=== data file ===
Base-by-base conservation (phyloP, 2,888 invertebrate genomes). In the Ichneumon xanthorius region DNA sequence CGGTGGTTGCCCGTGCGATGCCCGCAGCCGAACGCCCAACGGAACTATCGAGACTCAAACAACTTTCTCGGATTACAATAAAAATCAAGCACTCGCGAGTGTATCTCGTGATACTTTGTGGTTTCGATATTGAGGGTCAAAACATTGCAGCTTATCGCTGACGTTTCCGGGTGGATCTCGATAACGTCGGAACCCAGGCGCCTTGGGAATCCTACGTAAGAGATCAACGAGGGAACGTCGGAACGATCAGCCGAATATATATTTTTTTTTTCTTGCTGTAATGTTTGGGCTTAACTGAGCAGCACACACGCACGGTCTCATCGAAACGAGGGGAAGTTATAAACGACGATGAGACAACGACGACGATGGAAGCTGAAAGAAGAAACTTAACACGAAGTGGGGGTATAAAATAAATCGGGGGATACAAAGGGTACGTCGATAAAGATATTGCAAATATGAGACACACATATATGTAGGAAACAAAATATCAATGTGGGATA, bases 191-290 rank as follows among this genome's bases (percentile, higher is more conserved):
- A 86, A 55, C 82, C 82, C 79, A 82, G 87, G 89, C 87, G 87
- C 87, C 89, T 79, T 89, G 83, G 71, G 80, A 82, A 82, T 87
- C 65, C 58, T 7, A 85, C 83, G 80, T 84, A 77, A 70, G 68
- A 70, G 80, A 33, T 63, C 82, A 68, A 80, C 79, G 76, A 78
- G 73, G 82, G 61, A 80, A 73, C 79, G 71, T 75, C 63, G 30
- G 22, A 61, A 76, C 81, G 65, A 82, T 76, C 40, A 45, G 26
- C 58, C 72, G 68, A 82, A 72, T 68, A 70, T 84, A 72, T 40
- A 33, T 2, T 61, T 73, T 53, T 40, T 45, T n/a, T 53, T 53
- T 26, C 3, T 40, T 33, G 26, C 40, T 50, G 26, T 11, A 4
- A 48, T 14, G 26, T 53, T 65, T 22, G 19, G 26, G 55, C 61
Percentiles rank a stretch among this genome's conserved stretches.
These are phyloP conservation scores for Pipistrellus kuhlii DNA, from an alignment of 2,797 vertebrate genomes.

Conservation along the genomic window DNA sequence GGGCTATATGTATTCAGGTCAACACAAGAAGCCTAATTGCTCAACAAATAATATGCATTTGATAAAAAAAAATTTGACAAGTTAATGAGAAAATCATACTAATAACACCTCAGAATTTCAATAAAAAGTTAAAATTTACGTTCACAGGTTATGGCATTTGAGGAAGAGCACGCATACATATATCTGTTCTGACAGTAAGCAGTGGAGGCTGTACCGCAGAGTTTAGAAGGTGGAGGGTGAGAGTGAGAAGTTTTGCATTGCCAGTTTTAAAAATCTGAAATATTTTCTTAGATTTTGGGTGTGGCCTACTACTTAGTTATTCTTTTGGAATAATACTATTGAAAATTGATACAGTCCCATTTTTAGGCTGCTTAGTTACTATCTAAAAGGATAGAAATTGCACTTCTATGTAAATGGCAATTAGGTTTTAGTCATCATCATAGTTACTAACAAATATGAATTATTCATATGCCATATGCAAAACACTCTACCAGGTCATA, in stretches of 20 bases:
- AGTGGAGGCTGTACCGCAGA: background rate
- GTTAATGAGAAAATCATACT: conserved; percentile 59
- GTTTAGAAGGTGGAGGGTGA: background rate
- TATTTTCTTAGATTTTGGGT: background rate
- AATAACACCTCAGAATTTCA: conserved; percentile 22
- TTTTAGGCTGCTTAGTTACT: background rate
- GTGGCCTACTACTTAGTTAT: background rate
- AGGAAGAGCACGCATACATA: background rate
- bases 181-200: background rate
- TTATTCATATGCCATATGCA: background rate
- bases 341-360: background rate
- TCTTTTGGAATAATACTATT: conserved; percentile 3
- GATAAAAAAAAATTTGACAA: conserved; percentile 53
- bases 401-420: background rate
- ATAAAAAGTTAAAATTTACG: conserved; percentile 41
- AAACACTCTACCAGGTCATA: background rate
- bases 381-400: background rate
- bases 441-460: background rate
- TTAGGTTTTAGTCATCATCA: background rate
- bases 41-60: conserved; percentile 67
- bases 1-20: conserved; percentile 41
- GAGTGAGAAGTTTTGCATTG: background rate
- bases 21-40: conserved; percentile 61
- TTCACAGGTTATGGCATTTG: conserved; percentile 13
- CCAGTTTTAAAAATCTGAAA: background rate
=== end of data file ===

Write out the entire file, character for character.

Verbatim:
Base-by-base conservation (phyloP, 2,888 invertebrate genomes). In the Ichneumon xanthorius region DNA sequence CGGTGGTTGCCCGTGCGATGCCCGCAGCCGAACGCCCAACGGAACTATCGAGACTCAAACAACTTTCTCGGATTACAATAAAAATCAAGCACTCGCGAGTGTATCTCGTGATACTTTGTGGTTTCGATATTGAGGGTCAAAACATTGCAGCTTATCGCTGACGTTTCCGGGTGGATCTCGATAACGTCGGAACCCAGGCGCCTTGGGAATCCTACGTAAGAGATCAACGAGGGAACGTCGGAACGATCAGCCGAATATATATTTTTTTTTTCTTGCTGTAATGTTTGGGCTTAACTGAGCAGCACACACGCACGGTCTCATCGAAACGAGGGGAAGTTATAAACGACGATGAGACAACGACGACGATGGAAGCTGAAAGAAGAAACTTAACACGAAGTGGGGGTATAAAATAAATCGGGGGATACAAAGGGTACGTCGATAAAGATATTGCAAATATGAGACACACATATATGTAGGAAACAAAATATCAATGTGGGATA, bases 191-290 rank as follows among this genome's bases (percentile, higher is more conserved):
- A 86, A 55, C 82, C 82, C 79, A 82, G 87, G 89, C 87, G 87
- C 87, C 89, T 79, T 89, G 83, G 71, G 80, A 82, A 82, T 87
- C 65, C 58, T 7, A 85, C 83, G 80, T 84, A 77, A 70, G 68
- A 70, G 80, A 33, T 63, C 82, A 68, A 80, C 79, G 76, A 78
- G 73, G 82, G 61, A 80, A 73, C 79, G 71, T 75, C 63, G 30
- G 22, A 61, A 76, C 81, G 65, A 82, T 76, C 40, A 45, G 26
- C 58, C 72, G 68, A 82, A 72, T 68, A 70, T 84, A 72, T 40
- A 33, T 2, T 61, T 73, T 53, T 40, T 45, T n/a, T 53, T 53
- T 26, C 3, T 40, T 33, G 26, C 40, T 50, G 26, T 11, A 4
- A 48, T 14, G 26, T 53, T 65, T 22, G 19, G 26, G 55, C 61
Percentiles rank a stretch among this genome's conserved stretches.
These are phyloP conservation scores for Pipistrellus kuhlii DNA, from an alignment of 2,797 vertebrate genomes.

Conservation along the genomic window DNA sequence GGGCTATATGTATTCAGGTCAACACAAGAAGCCTAATTGCTCAACAAATAATATGCATTTGATAAAAAAAAATTTGACAAGTTAATGAGAAAATCATACTAATAACACCTCAGAATTTCAATAAAAAGTTAAAATTTACGTTCACAGGTTATGGCATTTGAGGAAGAGCACGCATACATATATCTGTTCTGACAGTAAGCAGTGGAGGCTGTACCGCAGAGTTTAGAAGGTGGAGGGTGAGAGTGAGAAGTTTTGCATTGCCAGTTTTAAAAATCTGAAATATTTTCTTAGATTTTGGGTGTGGCCTACTACTTAGTTATTCTTTTGGAATAATACTATTGAAAATTGATACAGTCCCATTTTTAGGCTGCTTAGTTACTATCTAAAAGGATAGAAATTGCACTTCTATGTAAATGGCAATTAGGTTTTAGTCATCATCATAGTTACTAACAAATATGAATTATTCATATGCCATATGCAAAACACTCTACCAGGTCATA, in stretches of 20 bases:
- AGTGGAGGCTGTACCGCAGA: background rate
- GTTAATGAGAAAATCATACT: conserved; percentile 59
- GTTTAGAAGGTGGAGGGTGA: background rate
- TATTTTCTTAGATTTTGGGT: background rate
- AATAACACCTCAGAATTTCA: conserved; percentile 22
- TTTTAGGCTGCTTAGTTACT: background rate
- GTGGCCTACTACTTAGTTAT: background rate
- AGGAAGAGCACGCATACATA: background rate
- bases 181-200: background rate
- TTATTCATATGCCATATGCA: background rate
- bases 341-360: background rate
- TCTTTTGGAATAATACTATT: conserved; percentile 3
- GATAAAAAAAAATTTGACAA: conserved; percentile 53
- bases 401-420: background rate
- ATAAAAAGTTAAAATTTACG: conserved; percentile 41
- AAACACTCTACCAGGTCATA: background rate
- bases 381-400: background rate
- bases 441-460: background rate
- TTAGGTTTTAGTCATCATCA: background rate
- bases 41-60: conserved; percentile 67
- bases 1-20: conserved; percentile 41
- GAGTGAGAAGTTTTGCATTG: background rate
- bases 21-40: conserved; percentile 61
- TTCACAGGTTATGGCATTTG: conserved; percentile 13
- CCAGTTTTAAAAATCTGAAA: background rate